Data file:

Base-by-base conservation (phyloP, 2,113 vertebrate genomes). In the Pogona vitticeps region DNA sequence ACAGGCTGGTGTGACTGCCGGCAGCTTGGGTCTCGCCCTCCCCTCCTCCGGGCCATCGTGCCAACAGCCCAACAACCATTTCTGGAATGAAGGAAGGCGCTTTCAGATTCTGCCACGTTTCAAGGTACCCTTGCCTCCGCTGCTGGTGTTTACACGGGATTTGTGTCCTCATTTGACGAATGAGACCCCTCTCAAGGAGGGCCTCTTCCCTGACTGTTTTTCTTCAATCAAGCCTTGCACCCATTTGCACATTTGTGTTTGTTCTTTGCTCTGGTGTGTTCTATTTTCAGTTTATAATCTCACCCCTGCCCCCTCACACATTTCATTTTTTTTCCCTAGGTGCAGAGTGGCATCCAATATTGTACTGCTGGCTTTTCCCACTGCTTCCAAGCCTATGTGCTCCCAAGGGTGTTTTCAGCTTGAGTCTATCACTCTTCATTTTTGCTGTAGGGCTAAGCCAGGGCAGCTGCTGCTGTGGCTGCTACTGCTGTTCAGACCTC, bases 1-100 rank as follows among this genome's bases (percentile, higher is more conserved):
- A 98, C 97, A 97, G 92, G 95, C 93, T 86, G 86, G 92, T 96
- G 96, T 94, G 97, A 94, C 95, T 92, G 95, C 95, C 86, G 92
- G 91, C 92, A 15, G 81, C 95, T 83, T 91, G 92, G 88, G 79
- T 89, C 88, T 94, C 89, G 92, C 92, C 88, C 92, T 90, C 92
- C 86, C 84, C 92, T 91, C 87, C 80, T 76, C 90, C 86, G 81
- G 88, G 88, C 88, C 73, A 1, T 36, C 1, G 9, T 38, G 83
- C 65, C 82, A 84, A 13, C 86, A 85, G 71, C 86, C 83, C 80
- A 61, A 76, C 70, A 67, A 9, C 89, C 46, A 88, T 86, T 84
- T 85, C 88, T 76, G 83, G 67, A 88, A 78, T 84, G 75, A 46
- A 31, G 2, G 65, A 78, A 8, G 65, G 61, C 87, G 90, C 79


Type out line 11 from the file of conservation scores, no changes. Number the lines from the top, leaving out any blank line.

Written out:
- A 31, G 2, G 65, A 78, A 8, G 65, G 61, C 87, G 90, C 79